Unionville, Missouri
Posted by: Groundspeak Premium Member YoSam.
N 40° 28.603 W 093° 00.148
15T E 499790 N 4480670
Historical marker giving brief history of Unionville and Putnam County, located in front of the Putnam County Courthouse.
Waymark Code: WM11N2F
Location: Missouri, United States
Date Posted: 11/17/2019
Published By:Groundspeak Regular Member coisos
Views: 1

County of marker: Putnam County
Location of marker: Main St. (US-136) & S. 17th St., courthouse lawn, Unionville
Marker erected by: State Historical Society of Missouri & State Highway Commission
Date Erected: 1958

Text of marker:


Judicial seat of Putnam County since 1853,  Unionville lies 1070 feet above sea level in a scenic region of wooded hills and rolling prairies.  Unionville, first named Harmony, was the fifth site to be designated county seat in attempts to keep a central location in the face of changing county boundaries.

Named for Revolutionary War Gen. Israel Putnam, the county, when organized in 1845, included a large area.  A year later it was reduced by the formation of Dodge County.  Both counties extended 9 miles into Iowa until the U.S. Supreme Court established the Mo.-Iowa boundary, 1851.  Dodge County was reabsorbed by Putnam in 1853.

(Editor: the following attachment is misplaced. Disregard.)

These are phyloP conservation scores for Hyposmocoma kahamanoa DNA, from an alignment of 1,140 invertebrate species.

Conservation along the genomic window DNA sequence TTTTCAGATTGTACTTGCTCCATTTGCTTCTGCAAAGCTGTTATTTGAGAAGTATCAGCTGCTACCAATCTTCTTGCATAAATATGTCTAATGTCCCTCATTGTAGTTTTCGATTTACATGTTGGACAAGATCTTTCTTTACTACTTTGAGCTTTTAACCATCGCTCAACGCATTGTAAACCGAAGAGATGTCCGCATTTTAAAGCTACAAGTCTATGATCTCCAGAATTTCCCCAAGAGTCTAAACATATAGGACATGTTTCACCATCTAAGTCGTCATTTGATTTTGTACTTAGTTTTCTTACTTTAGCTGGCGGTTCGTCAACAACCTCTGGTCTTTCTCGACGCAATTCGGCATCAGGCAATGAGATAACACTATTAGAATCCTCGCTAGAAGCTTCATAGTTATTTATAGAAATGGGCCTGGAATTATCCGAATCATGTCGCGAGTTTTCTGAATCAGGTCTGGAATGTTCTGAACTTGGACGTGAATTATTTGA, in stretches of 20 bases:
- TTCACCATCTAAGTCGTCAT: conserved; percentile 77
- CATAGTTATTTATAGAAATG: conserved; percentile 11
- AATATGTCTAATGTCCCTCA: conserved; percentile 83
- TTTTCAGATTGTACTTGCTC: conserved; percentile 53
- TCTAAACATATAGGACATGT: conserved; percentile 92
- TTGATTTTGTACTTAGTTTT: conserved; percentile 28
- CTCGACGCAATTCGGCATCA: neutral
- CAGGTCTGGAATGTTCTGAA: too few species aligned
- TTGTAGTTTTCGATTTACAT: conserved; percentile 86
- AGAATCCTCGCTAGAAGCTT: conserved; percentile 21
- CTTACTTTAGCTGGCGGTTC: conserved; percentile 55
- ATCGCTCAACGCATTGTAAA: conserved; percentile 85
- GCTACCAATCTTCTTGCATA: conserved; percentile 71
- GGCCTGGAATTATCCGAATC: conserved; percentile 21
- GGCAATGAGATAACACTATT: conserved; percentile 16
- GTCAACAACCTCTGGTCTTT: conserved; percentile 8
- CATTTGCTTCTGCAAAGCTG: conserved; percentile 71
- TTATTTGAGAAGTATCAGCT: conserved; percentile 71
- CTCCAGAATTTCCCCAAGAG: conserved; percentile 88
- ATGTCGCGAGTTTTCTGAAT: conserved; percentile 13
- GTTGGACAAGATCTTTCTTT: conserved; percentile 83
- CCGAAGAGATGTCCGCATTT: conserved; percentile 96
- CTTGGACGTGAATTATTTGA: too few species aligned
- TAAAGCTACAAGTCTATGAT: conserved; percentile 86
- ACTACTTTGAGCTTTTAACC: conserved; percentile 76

Unionville and Putnam County, pro-Union in the Civil War, saw little action, but all growth halted.  Progress returned with the coming of the Burlington & Southwestern R.R. (C.B. & Q.) in 1873, and development of the county's coal mining industry in the 1880's.  The Putnam dye industry, now of Quincy, Illinois, was founded in Unionville by E. N. Monroe, J. H. Elson, and others as "Monroe Drug Co.," 1891.1   The first chapter of the P.E.O. organized in Mo. was in Unionville in 1886.

Unionville is marketing, banking, and legal center for a livestock farming and a coal mining county in the glacial plains of north Missouri.  Sac, Fox, and Iowa tribes who gave up their claims to the region, 1824, roamed the area into the 1840's.  Brightwell Martin is said to be the county's first permanent white settler in the winter of 1836.

Coal mining began in the county in 1879 and in 1881 Mendota was founded by the Mendota Coal & Mining Co.  To the east are sites of earlier county seats, Putnamville; Calhoun (never used); Winchester (Bryant's Store); and Fairplay (Hartford).  St. John, to the northwest, was the seat of short-lived Dodge County.  Mormons are said to have traveled through a part of the county in 1846, and to have rested at the St. John city well, an early rest stop for travelers.

Putnam County was the home of Henry Clay Dean (1822-87) noted lecturer, lawyer, and writer whose home Rebel Cove on the Chariton River was once a showplace.  It later burned.  John C. McKinley (1859-1927) Lieutenant Governor of Missouri, 1905-1909, was born in Putnam County near Mendota.

Who placed it?: State Historical Societyy of Missouri & State Highway Commission

When was it placed?: 1958

Who is honored?: Settlers, miners, and those who began new businesses

Website about the Monument: [Web Link]

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